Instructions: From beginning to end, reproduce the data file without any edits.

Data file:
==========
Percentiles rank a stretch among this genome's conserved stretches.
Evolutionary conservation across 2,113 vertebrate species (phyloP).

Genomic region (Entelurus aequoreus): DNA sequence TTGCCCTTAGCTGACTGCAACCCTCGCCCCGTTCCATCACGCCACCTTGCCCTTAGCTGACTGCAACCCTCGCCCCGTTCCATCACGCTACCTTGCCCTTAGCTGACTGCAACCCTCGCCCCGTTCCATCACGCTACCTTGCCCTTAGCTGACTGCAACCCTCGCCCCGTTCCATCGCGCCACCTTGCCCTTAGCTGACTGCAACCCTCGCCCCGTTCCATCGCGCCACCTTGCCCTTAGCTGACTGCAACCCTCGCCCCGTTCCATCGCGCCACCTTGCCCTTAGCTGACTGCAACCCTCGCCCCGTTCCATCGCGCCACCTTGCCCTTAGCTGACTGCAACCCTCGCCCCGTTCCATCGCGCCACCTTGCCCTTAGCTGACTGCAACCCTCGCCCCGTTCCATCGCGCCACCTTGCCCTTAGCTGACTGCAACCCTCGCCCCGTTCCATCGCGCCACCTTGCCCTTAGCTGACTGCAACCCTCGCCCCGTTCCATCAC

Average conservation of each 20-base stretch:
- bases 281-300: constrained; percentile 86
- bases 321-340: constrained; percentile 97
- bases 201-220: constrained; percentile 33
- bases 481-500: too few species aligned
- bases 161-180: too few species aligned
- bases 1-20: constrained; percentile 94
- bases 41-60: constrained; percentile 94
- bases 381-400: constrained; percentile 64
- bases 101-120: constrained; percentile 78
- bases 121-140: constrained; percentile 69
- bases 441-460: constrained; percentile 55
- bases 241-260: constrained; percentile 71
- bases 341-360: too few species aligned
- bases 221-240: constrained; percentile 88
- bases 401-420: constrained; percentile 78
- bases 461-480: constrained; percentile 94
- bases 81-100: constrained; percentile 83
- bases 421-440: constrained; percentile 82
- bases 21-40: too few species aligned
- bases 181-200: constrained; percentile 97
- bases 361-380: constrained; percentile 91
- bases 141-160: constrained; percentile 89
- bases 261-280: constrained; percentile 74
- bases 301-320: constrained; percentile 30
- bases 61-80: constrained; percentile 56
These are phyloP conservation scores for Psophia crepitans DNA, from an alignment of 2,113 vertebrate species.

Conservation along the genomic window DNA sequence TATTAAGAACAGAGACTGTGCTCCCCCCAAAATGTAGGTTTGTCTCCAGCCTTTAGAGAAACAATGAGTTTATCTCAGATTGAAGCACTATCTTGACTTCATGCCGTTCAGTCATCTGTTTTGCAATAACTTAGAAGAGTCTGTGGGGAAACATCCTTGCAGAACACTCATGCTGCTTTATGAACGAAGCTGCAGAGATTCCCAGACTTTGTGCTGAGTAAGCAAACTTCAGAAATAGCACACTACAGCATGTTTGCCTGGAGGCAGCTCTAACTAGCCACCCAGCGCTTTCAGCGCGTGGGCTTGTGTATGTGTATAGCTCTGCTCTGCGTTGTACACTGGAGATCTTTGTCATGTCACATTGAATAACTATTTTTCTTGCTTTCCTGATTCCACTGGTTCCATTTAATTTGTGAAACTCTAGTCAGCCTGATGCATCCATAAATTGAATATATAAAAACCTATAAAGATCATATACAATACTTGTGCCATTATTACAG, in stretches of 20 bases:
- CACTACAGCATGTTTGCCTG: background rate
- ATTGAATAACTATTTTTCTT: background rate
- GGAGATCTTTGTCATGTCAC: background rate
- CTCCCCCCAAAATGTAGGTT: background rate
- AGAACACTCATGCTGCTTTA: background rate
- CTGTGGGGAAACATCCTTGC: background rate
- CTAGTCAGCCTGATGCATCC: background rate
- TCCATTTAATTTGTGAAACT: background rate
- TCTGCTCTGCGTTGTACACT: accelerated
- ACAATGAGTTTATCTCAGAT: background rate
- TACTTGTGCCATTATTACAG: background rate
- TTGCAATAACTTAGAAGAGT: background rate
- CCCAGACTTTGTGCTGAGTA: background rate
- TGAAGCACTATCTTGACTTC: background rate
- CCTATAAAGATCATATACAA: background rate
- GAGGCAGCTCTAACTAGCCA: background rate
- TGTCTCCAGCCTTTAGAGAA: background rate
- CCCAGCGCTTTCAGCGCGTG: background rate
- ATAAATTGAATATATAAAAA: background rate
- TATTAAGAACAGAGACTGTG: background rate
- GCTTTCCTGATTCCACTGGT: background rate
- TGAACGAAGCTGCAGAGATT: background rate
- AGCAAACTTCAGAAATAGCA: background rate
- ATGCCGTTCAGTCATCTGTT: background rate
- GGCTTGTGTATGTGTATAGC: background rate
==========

Percentiles rank a stretch among this genome's conserved stretches.
Evolutionary conservation across 2,113 vertebrate species (phyloP).

Genomic region (Entelurus aequoreus): DNA sequence TTGCCCTTAGCTGACTGCAACCCTCGCCCCGTTCCATCACGCCACCTTGCCCTTAGCTGACTGCAACCCTCGCCCCGTTCCATCACGCTACCTTGCCCTTAGCTGACTGCAACCCTCGCCCCGTTCCATCACGCTACCTTGCCCTTAGCTGACTGCAACCCTCGCCCCGTTCCATCGCGCCACCTTGCCCTTAGCTGACTGCAACCCTCGCCCCGTTCCATCGCGCCACCTTGCCCTTAGCTGACTGCAACCCTCGCCCCGTTCCATCGCGCCACCTTGCCCTTAGCTGACTGCAACCCTCGCCCCGTTCCATCGCGCCACCTTGCCCTTAGCTGACTGCAACCCTCGCCCCGTTCCATCGCGCCACCTTGCCCTTAGCTGACTGCAACCCTCGCCCCGTTCCATCGCGCCACCTTGCCCTTAGCTGACTGCAACCCTCGCCCCGTTCCATCGCGCCACCTTGCCCTTAGCTGACTGCAACCCTCGCCCCGTTCCATCAC

Average conservation of each 20-base stretch:
- bases 281-300: constrained; percentile 86
- bases 321-340: constrained; percentile 97
- bases 201-220: constrained; percentile 33
- bases 481-500: too few species aligned
- bases 161-180: too few species aligned
- bases 1-20: constrained; percentile 94
- bases 41-60: constrained; percentile 94
- bases 381-400: constrained; percentile 64
- bases 101-120: constrained; percentile 78
- bases 121-140: constrained; percentile 69
- bases 441-460: constrained; percentile 55
- bases 241-260: constrained; percentile 71
- bases 341-360: too few species aligned
- bases 221-240: constrained; percentile 88
- bases 401-420: constrained; percentile 78
- bases 461-480: constrained; percentile 94
- bases 81-100: constrained; percentile 83
- bases 421-440: constrained; percentile 82
- bases 21-40: too few species aligned
- bases 181-200: constrained; percentile 97
- bases 361-380: constrained; percentile 91
- bases 141-160: constrained; percentile 89
- bases 261-280: constrained; percentile 74
- bases 301-320: constrained; percentile 30
- bases 61-80: constrained; percentile 56
These are phyloP conservation scores for Psophia crepitans DNA, from an alignment of 2,113 vertebrate species.

Conservation along the genomic window DNA sequence TATTAAGAACAGAGACTGTGCTCCCCCCAAAATGTAGGTTTGTCTCCAGCCTTTAGAGAAACAATGAGTTTATCTCAGATTGAAGCACTATCTTGACTTCATGCCGTTCAGTCATCTGTTTTGCAATAACTTAGAAGAGTCTGTGGGGAAACATCCTTGCAGAACACTCATGCTGCTTTATGAACGAAGCTGCAGAGATTCCCAGACTTTGTGCTGAGTAAGCAAACTTCAGAAATAGCACACTACAGCATGTTTGCCTGGAGGCAGCTCTAACTAGCCACCCAGCGCTTTCAGCGCGTGGGCTTGTGTATGTGTATAGCTCTGCTCTGCGTTGTACACTGGAGATCTTTGTCATGTCACATTGAATAACTATTTTTCTTGCTTTCCTGATTCCACTGGTTCCATTTAATTTGTGAAACTCTAGTCAGCCTGATGCATCCATAAATTGAATATATAAAAACCTATAAAGATCATATACAATACTTGTGCCATTATTACAG, in stretches of 20 bases:
- CACTACAGCATGTTTGCCTG: background rate
- ATTGAATAACTATTTTTCTT: background rate
- GGAGATCTTTGTCATGTCAC: background rate
- CTCCCCCCAAAATGTAGGTT: background rate
- AGAACACTCATGCTGCTTTA: background rate
- CTGTGGGGAAACATCCTTGC: background rate
- CTAGTCAGCCTGATGCATCC: background rate
- TCCATTTAATTTGTGAAACT: background rate
- TCTGCTCTGCGTTGTACACT: accelerated
- ACAATGAGTTTATCTCAGAT: background rate
- TACTTGTGCCATTATTACAG: background rate
- TTGCAATAACTTAGAAGAGT: background rate
- CCCAGACTTTGTGCTGAGTA: background rate
- TGAAGCACTATCTTGACTTC: background rate
- CCTATAAAGATCATATACAA: background rate
- GAGGCAGCTCTAACTAGCCA: background rate
- TGTCTCCAGCCTTTAGAGAA: background rate
- CCCAGCGCTTTCAGCGCGTG: background rate
- ATAAATTGAATATATAAAAA: background rate
- TATTAAGAACAGAGACTGTG: background rate
- GCTTTCCTGATTCCACTGGT: background rate
- TGAACGAAGCTGCAGAGATT: background rate
- AGCAAACTTCAGAAATAGCA: background rate
- ATGCCGTTCAGTCATCTGTT: background rate
- GGCTTGTGTATGTGTATAGC: background rate